By Zachary Leeman | February 7, 2019
In a world in which comedy matters more than politics, the controversy swirling around Gov. Ralph Northam (D-Va.) would be the subject of every late-night comedian’s monologues this week.
The Democrat politician is facing trouble after a recently released photo appears to show him dressed in blackface as a college student. Northam initially apologized for the photo — though the very next day he denied being in that picture (the other individual in the image is shown wearing a KKK outfit).
To make matters even odder, when he denied being in the picture, he admitted to having dressed in blackface — as entertainer Michael Jackson — on a different occasion.
In addition to this, now the state’s attorney general, Mark Heller, has admitted that he, too, dressed in blackface years ago, in a “glaring” example from his past, he said in a statement.
These stories beg for comedians to pounce and point out the hypocrisy of our political leaders.
However, late-night comedians have remained mum on the matter — especially Jimmy Kimmel (shown above left) and Jimmy Fallon (above right), two of the top late-night hosts.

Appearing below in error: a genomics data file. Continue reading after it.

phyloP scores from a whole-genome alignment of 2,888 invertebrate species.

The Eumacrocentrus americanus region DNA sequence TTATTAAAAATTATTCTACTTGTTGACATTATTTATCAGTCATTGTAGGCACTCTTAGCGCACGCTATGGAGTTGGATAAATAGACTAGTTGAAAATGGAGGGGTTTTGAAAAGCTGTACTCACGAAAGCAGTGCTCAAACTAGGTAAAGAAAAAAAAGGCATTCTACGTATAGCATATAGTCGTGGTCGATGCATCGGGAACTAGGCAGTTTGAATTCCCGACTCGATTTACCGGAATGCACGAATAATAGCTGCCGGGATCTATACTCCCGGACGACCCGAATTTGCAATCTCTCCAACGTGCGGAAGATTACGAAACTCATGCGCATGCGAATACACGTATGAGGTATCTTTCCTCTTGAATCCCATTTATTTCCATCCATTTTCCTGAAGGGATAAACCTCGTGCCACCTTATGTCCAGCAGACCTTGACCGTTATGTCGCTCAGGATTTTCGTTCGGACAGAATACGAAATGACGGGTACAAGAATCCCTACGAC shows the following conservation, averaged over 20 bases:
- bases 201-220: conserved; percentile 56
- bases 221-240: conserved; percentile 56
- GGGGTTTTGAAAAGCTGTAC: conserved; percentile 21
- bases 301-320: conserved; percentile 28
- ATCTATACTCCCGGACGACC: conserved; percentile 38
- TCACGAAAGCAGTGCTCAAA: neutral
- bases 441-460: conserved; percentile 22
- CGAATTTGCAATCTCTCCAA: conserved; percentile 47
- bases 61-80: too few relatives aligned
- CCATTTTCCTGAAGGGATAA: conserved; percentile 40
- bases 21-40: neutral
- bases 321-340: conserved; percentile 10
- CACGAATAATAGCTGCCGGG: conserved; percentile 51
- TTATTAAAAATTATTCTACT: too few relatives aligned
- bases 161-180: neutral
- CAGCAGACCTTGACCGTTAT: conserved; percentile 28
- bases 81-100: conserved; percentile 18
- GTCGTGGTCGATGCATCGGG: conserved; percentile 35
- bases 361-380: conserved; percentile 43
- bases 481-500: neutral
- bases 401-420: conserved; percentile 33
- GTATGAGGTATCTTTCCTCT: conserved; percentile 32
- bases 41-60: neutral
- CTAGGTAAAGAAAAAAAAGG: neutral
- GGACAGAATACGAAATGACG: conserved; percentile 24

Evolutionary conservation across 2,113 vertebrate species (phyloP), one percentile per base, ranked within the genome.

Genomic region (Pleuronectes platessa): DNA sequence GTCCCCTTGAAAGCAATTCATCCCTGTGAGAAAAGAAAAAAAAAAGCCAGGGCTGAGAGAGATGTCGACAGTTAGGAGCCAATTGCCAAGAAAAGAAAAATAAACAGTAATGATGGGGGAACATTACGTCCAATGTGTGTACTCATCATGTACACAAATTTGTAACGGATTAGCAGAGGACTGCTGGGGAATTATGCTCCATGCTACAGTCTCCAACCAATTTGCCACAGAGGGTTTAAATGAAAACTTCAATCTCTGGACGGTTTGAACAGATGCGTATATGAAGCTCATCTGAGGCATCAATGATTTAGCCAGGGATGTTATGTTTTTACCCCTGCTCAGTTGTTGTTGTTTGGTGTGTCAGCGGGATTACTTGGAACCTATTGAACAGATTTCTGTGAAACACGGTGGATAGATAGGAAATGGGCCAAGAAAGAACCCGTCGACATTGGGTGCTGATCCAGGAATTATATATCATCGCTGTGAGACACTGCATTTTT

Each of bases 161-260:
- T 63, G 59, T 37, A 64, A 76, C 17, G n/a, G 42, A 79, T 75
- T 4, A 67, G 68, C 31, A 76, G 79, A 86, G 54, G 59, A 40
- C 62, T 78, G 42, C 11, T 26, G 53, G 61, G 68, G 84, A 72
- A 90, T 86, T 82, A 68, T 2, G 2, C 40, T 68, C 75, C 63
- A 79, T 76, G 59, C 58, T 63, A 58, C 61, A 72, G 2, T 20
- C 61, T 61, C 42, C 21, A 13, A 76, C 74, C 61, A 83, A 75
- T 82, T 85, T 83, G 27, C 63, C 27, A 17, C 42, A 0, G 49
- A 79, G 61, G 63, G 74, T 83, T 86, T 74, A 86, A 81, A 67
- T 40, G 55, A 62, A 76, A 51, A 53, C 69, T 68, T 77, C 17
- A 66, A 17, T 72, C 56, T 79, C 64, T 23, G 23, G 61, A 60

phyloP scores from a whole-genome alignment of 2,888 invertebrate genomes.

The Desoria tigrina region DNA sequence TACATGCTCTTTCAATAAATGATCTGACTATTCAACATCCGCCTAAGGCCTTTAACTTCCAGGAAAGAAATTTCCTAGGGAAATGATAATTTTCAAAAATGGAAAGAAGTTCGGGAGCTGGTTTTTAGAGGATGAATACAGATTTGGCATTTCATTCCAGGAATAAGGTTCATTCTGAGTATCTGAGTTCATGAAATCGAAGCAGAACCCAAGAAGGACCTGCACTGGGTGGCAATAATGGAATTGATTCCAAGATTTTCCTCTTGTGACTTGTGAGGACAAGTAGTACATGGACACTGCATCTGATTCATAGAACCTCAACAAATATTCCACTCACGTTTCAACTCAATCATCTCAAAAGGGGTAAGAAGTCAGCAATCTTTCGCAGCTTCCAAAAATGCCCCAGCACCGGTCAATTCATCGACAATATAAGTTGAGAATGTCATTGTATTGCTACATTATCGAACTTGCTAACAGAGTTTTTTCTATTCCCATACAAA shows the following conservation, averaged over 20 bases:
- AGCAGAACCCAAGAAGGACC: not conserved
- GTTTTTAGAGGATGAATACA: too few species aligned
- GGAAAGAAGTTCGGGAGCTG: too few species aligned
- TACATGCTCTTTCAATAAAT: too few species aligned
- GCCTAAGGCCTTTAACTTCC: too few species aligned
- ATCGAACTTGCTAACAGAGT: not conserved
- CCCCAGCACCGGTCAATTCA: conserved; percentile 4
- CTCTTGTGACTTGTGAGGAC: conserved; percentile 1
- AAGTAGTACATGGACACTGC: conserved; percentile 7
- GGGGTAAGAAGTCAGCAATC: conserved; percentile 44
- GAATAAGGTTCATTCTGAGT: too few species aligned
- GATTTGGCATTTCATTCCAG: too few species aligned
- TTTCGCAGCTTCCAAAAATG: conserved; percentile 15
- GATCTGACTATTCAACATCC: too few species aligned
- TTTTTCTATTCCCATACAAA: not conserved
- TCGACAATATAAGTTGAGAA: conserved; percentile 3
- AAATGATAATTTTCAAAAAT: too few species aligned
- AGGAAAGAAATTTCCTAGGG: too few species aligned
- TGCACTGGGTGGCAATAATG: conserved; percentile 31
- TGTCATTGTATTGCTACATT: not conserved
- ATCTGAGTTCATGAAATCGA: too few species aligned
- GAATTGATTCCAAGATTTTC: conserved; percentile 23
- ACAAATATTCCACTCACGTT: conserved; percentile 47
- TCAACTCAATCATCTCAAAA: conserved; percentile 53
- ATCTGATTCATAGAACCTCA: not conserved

For Kimmel and Fallon, avoiding the Northam and Heller stories may be a public relations strategy in these highly sensitive times, since both comedians have a history of using blackface themselves to get laughs.
Kimmel wore blackface for a Comedy Central sketch years ago.
He was poking fun at NBA player Karl Malone at the time.
Fallon also used blackface in a sketch years ago when he was impersonating comedian Chris Rock.
The Kimmel and Fallon cases are obviously quite different than that of Gov. Northam of Virginia, since these guys are comedians and in both instances their offensive gestures were presumably attempts (though weak and inappropriate) to elicit laughs.
But their silence now speaks volumes.
Both comedians go after President Donald Trump for virtually anything and everything they can, but they’re avoiding a story like Northam’s and Heller’s because it saves them the trouble of addressing their own pasts.
It goes to show that most late-night comedy today is not actually about comedy.
It’s about going after whomever is “safest” — and whomever the mainstream media deem “evil.”
Check out Fallon’s blackface sketch below:
This piece originally appeared in LifeZette and is used by permission.
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